And remember that this dismal employment picture is against a backdrop of massive monetary stimulus in the form of Quantitative Easing (QE2 in its most-recent iteration).
Speaking of QE, as most of you are already aware, we’ve got QE2 coming to an end at the end of this month. No one really knows what the markets will look like once it drops off. The mechanism by which the Americans chose to stimulate was a massive bond purchase program, so will Treasury yields start to move higher, and if so, what impact will that have on all the other worrisome components of the economy, like housing? Remember that low interest rates have been one of the only saving graces when it comes to the beaten-up housing sector, and even with historically low mortgage rates, housing prices have still been falling rather precariously (and the numbers would probably be even worse if you took into account the “shadow??? inventory caused by “foreclosuregate???, as we discussed in our last piece). Standard & Poors confirmed that as of May 31st, much of the US housing market has entered “double-dip??? territory, going so far as to characterize the ugliness like so:
“Home prices continue on their downward spiral with no relief in sight”
Imagine just how ugly it could get if mortgage rates start to edge up?
Since no President since Roosevelt (who was actually winning his war!) has been re-elected with an unemployment rate over 7.2%, you can bet your bottom-rapidly-declining-in-value-vs-gold-and-silver-dollar that his administration will do whatever it takes to try to stimulate the economy and employment between now and 2012. So does this mean that the recent selloff in equities is a buying opportunity? If the technicals we described at the top of our piece weren’t enough to deter you, have a look at “The Sotheby’s Indicator”:
Reprinted from Damian Cleusix of Global Tactical Asset Allocation
And if that chart doesn’t do it, then here’s the first line from Jeremy Grantham’s most recent missive:
“Lighten up on risk taking now and don’t wait for October 1st as previously recommended.”
Grantham continues by mentioning he’s probably early on his call, as he has been for other great calls that he has made over the years. As our longstanding clients, who bought US Treasuries with us starting in 2006 know well, early can be frustrating, but it sure beats being late!
So to recap: technicals look ugly, the economic numbers are bad and apparently getting worse, Greece is on the verge of a default by any other name (and for those of you who don’t think Greece could or would default, remember, Russia did it not too long ago, and perhaps the US never has, but ask any Frenchman whether the US defaulted when they went off the gold standard under Nixon and he’d probably say “mais oui!”). Greece can’t print their way out of a default like our friends south of the border can and almost certainly will. We’re starting to agree more and more with Peter Schiff’s recent musings about the dollar, and are beginning to feel more comfort with our personal stash of Cottonelle than with US dollar holdings!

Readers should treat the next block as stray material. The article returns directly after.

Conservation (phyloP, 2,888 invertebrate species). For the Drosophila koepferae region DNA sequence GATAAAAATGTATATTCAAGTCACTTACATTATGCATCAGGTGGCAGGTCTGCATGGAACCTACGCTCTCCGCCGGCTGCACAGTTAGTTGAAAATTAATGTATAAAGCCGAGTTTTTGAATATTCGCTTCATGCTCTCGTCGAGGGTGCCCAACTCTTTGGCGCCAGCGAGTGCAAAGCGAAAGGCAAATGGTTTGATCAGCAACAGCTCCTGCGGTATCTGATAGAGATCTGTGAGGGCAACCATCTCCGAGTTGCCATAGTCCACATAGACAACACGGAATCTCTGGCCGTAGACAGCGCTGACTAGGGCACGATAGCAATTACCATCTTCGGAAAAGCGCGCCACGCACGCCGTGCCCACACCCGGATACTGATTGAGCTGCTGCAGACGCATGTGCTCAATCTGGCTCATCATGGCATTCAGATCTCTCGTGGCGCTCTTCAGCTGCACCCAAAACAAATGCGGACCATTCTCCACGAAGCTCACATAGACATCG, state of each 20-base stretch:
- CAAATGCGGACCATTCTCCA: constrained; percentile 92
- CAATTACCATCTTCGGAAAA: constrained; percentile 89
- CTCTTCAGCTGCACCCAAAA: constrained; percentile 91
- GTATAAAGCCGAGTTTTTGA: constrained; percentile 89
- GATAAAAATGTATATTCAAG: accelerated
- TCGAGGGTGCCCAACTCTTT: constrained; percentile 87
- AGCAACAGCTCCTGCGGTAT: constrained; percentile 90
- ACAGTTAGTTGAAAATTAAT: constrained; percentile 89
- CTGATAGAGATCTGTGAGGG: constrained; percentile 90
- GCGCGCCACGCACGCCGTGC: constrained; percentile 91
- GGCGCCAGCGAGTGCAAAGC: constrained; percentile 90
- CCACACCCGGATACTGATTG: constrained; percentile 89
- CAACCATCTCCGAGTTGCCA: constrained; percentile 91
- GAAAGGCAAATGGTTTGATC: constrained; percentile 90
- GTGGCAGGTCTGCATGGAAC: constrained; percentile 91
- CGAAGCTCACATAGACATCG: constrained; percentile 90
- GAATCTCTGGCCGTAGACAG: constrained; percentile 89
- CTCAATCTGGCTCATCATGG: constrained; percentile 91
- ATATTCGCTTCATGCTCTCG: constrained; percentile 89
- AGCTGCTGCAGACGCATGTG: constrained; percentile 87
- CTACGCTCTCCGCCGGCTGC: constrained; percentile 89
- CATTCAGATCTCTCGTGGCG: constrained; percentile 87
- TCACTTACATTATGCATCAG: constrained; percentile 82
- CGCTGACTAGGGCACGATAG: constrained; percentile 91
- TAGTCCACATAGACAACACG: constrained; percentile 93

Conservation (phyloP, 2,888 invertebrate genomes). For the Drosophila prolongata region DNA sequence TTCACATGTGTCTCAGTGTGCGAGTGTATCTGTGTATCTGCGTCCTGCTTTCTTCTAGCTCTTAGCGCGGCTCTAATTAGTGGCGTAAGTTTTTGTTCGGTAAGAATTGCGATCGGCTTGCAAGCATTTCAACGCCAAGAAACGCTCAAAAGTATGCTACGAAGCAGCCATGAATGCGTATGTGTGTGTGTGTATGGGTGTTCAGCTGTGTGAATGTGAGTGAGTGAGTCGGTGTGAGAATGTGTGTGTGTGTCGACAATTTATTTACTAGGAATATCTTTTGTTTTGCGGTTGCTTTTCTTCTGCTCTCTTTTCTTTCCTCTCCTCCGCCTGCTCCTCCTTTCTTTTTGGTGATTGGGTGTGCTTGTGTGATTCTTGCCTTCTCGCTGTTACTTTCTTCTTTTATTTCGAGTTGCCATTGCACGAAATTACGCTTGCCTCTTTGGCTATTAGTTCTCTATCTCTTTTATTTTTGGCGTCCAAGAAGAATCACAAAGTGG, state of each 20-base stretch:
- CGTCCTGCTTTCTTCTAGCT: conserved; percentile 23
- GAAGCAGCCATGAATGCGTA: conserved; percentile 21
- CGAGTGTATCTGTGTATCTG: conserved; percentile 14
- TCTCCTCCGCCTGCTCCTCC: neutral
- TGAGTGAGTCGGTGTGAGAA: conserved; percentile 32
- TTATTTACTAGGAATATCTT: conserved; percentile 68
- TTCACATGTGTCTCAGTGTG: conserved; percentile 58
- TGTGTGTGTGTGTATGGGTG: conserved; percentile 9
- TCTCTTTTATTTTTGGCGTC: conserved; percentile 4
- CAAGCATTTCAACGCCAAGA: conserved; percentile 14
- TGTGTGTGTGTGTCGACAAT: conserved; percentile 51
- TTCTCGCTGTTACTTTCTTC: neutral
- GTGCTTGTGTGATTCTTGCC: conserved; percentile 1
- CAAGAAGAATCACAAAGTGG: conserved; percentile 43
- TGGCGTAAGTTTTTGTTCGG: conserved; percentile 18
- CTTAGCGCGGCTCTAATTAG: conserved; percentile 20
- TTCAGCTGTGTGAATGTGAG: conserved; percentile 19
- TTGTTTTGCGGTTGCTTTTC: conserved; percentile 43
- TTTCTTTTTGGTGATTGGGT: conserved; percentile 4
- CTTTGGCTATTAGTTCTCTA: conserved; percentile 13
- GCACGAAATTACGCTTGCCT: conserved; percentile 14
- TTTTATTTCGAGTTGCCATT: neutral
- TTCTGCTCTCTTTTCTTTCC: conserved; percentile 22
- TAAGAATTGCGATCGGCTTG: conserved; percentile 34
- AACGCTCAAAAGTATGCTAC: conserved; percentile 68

Perhaps it’s worth finally having the debate about the “elephant in the room”, namely, when will the world’s governments stop allowing private firms to keep all of their profits, while “socializing” (meaning transferring to you and me!) all or most of their losses? This concept readily extends to weak nations as well, as we continue to see profligate spending both by the countries themselves and the individual citizens, with no apparent regard for the consequences. And who can blame them? So far there haven’t been that many consequences to fear! Nations that fudged their books were included in the Eurozone and are now getting money from the wealthier nations; banks that made horrible lending and investment decisions received hundreds of billions of taxpayer dollars; homeowners who never should have been able to borrow a penny, let alone several hundred thousand dollars, are simply walking away, or, worse yet, living in a house that they stopped paying for a few years ago! Ben Franklin may yet have the last word on the subject: “When the people find they can vote themselves money, that will herald the end of the republic.” Guess what? The people in Greece figured that out several years ago, as did the Americans.
This is what is meant by the expression “moral hazard”. If you never experience any unsettling consequences for bad behaviour, what would motivate people, organizations, or governments for that matter, to change their tune? We started our piece off with some quotes about debt. The debates around the world that are going on today are centred on what to do about the enormous pile of debt that has been generated by profligate spending, by tax avoidance, by the culture of entitlement, and by ballooning government involvement in the lives of their citizenry. Until these trends reverse, we’ll be having these debates for some time to come.
So what investments look promising given all the risks we’ve outlined today? Simply put, things that governments can’t print more of! Another way of saying the same thing is to invest in things that hurt when you drop them on your foot. And that’s the Bottom Line.
What countries and companies do we favour? For that you’re going to have to give us a call and get to know us a bit better. We look forward to it. As always, we appreciate your comments and feedback.
Paul Azeff and Kory Bobrow are Investment Advisors and Market Strategists in the Montreal office of Euro Pacific Canada and can be reached at 514 940-5093 or via email at email@example.com or firstname.lastname@example.org.